Wooster: When some College of Wooster students leave class, they go to school.

They’re the residents of Gault Schoolhouse, an unusual residence hall that opened this year. It was created from an old grade school that was adapted to create living spaces with an urban loft feel.

The renovation is the latest incarnation for the building, which housed Beall Avenue School from 1901 to 1996. The school stood empty for a few years until it was turned into the Gault Family Learning Center in 2001, an office building that housed a collection of community agencies, said Doug Laditka, director of the college’s physical plant.

The center closed in 2013, and its trustees gave the property to the College of Wooster.

Turning a school into student housing is unusual, said Byron Manchester, one of the architects who worked on the project. While he can’t say it’s never happened, “I couldn’t say there’s a precedent out there,” said Manchester, vice president of BSHM Architects, a firm with offices in Columbus and Youngstown that collaborated on the project with Little Diversified Architectural Consulting in North Carolina.

The architects retained the school’s facade, minus a ramp that had been added in later years. They also kept many of the school’s interior hallmarks while giving the building a contemporary makeover.

Most notable are the school’s original stone and brick entry arch and steps, which are now inside the building, thanks to an addition built decades ago. The names of the board of education members who were in office when the school opened are carved in stone on either side of the steps.

The hallways and stairwells still have that elementary school feeling, with their linoleum floors and metal stair railings. Black dry-erase boards mounted outside the old classrooms — now residential suites — are both a place to scrawl messages and a reminder of the building’s original purpose.

Inside the suites, though, old school meets modern living.

The architects turned the classrooms into mini-apartments that house three to five upperclassmen each, with a building capacity of up to 73 residents. Each suite has a common area bathed by light from the old classroom windows, a small kitchen and a bathroom.

Private bedrooms called sleeping pods line the suites’ interior walls, each with a lofted bed, a desk and space for clothes. The bedrooms’ windows look out onto the common area and have blinds that can be closed for privacy.

You can take an animated virtual tour of a typical suite at http://tinyurl.com/gault?tour.

The tour hooked junior Joe Superick and his friends, who moved into three suites near one another in Gault Schoolhouse. “We decided, wow, this is a really nice place,” he said.

“We have our own bathrooms,” fellow junior Kenny Reckart said with a smile. “That’s pretty good.”

The building has other amenities, as well. The school’s old gym and cafeteria are now a multi-use space with a full kitchen and outdoor furniture to give it a patio atmosphere. A “chill space” in the basement level has a projection TV system and an edgy feel, with an old brick wall and an open ceiling that exposes pipes, wiring and the old joists and floorboards from the floor above.

An apartment on the third floor houses the building’s resident director.

Elevators make the building accessible to people with disabilities. A suite with seven beds on the lower level is designed for easy accessibility, but all the rooms have kitchens that meet Americans With Disabilities Act requirements and bathrooms that can be adapted for ADA compliance, Manchester said.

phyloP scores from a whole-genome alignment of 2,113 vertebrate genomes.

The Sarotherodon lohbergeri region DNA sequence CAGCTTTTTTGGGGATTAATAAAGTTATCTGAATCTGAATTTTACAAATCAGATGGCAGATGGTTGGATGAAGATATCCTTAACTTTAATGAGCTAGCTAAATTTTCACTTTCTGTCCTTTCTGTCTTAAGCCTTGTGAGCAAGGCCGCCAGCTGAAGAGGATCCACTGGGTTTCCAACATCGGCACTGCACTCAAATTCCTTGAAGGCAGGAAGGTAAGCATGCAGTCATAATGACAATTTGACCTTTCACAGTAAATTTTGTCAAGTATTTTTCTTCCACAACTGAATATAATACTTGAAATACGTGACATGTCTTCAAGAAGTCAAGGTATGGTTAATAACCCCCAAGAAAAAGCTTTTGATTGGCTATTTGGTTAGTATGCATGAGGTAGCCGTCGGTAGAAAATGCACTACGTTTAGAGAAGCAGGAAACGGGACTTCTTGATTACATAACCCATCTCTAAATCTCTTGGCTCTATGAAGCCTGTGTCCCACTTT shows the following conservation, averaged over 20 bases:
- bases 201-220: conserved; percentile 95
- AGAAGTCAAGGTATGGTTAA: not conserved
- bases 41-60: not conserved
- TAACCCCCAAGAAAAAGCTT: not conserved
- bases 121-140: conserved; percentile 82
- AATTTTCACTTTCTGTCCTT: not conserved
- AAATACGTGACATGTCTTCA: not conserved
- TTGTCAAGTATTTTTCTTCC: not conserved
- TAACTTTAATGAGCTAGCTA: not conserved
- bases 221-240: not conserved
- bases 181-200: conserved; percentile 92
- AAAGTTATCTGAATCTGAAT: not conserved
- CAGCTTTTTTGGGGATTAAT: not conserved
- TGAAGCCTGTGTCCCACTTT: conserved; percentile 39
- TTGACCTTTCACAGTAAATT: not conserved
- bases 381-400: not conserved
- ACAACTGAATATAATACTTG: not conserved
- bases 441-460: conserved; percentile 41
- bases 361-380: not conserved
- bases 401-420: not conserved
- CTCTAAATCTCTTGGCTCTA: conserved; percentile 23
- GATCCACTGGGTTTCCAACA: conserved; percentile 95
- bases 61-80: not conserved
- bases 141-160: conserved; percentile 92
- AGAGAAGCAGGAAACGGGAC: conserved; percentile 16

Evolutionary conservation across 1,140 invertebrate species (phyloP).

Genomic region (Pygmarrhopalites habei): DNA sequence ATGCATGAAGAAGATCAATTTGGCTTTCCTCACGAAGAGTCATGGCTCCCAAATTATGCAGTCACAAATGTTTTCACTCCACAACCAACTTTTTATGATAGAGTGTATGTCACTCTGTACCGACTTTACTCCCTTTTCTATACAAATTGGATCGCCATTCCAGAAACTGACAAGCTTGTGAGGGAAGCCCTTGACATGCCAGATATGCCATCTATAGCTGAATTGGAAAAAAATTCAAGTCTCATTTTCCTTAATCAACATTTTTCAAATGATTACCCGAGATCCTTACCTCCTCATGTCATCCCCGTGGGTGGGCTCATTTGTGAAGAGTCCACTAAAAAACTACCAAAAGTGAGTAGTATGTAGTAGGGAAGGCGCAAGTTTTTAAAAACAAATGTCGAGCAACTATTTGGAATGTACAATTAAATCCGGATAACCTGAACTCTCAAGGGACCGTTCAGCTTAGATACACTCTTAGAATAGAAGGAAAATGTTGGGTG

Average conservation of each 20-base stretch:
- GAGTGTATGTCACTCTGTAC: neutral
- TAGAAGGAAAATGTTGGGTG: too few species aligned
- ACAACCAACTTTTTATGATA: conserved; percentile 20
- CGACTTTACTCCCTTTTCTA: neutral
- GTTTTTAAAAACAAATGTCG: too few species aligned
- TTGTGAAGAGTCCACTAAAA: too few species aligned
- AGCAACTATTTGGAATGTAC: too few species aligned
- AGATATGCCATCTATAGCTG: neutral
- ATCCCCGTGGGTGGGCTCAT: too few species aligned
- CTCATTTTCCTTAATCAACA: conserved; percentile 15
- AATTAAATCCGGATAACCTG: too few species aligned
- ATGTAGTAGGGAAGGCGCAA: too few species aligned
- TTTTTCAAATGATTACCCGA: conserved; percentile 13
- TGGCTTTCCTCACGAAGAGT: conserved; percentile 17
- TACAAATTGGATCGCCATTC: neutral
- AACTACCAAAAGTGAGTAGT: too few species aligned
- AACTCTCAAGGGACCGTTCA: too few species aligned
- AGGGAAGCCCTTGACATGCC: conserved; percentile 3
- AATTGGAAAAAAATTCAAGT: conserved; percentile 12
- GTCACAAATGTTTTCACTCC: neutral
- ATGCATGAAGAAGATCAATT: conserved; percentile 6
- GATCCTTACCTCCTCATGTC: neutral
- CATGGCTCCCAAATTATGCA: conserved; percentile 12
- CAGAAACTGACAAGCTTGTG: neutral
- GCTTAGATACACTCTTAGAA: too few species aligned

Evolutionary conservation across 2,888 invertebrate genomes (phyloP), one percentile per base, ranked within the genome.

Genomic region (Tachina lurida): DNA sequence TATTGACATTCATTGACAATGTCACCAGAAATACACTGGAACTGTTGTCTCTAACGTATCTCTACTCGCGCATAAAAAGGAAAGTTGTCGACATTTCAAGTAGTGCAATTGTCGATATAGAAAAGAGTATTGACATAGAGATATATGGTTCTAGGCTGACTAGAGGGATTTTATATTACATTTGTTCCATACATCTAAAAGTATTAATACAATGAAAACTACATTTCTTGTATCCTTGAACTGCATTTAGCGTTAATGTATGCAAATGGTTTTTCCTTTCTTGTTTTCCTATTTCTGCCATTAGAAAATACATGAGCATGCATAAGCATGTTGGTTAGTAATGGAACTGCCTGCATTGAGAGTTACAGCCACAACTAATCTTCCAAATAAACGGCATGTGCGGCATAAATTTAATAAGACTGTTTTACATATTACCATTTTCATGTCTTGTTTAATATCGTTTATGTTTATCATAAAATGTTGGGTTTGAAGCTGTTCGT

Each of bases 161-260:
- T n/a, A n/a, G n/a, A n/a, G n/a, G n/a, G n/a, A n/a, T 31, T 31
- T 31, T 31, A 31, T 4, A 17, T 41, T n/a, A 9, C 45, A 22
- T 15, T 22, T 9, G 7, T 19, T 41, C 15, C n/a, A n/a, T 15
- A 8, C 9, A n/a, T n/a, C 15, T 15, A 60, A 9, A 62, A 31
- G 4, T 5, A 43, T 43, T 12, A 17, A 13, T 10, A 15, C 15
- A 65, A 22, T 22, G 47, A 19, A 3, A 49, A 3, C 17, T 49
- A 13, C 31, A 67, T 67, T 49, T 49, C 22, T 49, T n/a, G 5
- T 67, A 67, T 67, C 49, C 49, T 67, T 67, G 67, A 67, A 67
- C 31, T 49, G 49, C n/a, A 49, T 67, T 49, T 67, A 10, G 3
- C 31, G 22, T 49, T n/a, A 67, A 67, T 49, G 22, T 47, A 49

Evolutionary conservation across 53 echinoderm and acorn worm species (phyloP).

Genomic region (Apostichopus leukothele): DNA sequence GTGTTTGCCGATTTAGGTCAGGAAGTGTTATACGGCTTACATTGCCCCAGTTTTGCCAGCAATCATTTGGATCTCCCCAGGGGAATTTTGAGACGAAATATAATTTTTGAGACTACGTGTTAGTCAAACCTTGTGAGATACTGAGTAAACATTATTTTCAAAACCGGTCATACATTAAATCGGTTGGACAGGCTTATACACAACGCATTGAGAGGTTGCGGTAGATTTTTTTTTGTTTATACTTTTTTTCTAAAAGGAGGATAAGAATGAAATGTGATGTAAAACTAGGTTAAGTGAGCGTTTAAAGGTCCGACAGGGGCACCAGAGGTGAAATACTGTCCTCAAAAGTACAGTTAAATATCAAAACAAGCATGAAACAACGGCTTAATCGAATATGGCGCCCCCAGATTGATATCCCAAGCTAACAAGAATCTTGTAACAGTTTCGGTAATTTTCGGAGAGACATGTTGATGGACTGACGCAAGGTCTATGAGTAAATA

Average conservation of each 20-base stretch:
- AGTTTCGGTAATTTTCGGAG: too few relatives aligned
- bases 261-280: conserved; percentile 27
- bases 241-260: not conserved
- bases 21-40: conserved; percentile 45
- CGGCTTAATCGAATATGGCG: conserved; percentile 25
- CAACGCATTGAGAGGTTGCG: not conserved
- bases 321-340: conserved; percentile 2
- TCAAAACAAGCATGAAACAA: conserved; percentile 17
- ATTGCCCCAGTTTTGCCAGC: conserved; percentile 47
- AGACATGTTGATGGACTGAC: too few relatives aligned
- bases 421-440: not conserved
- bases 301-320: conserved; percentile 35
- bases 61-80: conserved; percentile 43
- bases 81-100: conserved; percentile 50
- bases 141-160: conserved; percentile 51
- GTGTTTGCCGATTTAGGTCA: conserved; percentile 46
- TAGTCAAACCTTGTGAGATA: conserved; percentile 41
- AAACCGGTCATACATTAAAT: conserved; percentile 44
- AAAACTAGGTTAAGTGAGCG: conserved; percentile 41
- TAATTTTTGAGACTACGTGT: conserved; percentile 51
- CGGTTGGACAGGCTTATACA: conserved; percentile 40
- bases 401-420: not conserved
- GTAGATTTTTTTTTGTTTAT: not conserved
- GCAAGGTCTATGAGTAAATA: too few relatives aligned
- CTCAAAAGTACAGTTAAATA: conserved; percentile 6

The students who chose to live in Gault Schoolhouse seem to appreciate its contemporary urban design, said Christie Bing Kräcker, associate dean of students. She said many also like the building’s location on the southern edge of campus, where they have easy access to both the campus and the town.

Adapting the building had its challenges, Laditka and Manchester said. The north and south exterior walls and the interior hallway walls are load-bearing and built from brick, and some are as thick as 42 inches, they said. That made moving walls and reconfiguring spaces difficult.

What’s more, the classroom layout forced the architects to think beyond typical residence-hall design. Manchester said they wanted each suite’s gathering space to take advantage of the windows, which prompted them to position the sleeping spaces internally.

“I think we had to change our frame of mind,” he said.

Since all the classrooms were different, the suites created from them are, too.

The building has significance not just to the students who live there, but also to the community as a whole, Kräcker said. The college talked with neighbors and community members to determine the best use for the structure, and it invited people to visit during a community open house.

A number of former students and teachers have come back to see the new look of their old school. At the open house, Kräcker saw one man pointing to a spot in a suite and telling his son, “I used to sit right here.”

One of those former students is the man for whom the building is named: Stanley Gault, former CEO and chairman of Rubbermaid and later Goodyear. An oak tree that stands outside the school once sheltered a much younger Gault when he won a citywide marbles championship, Kräcker said.

Manchester is pleased that the project saved an old school that meant so much to so many.

“I think it’s important that the community has valued the history and architecture of the structure,” he said.

Mary Beth Breckenridge can be reached at 330-996-3756 or mbrecken@thebeaconjournal.com. You can also become a fan on Facebook at www.facebook.com/MBBreckABJ, follow her on Twitter @MBBreckABJ and read her blog at www.ohio.com/blogs/mary-beth.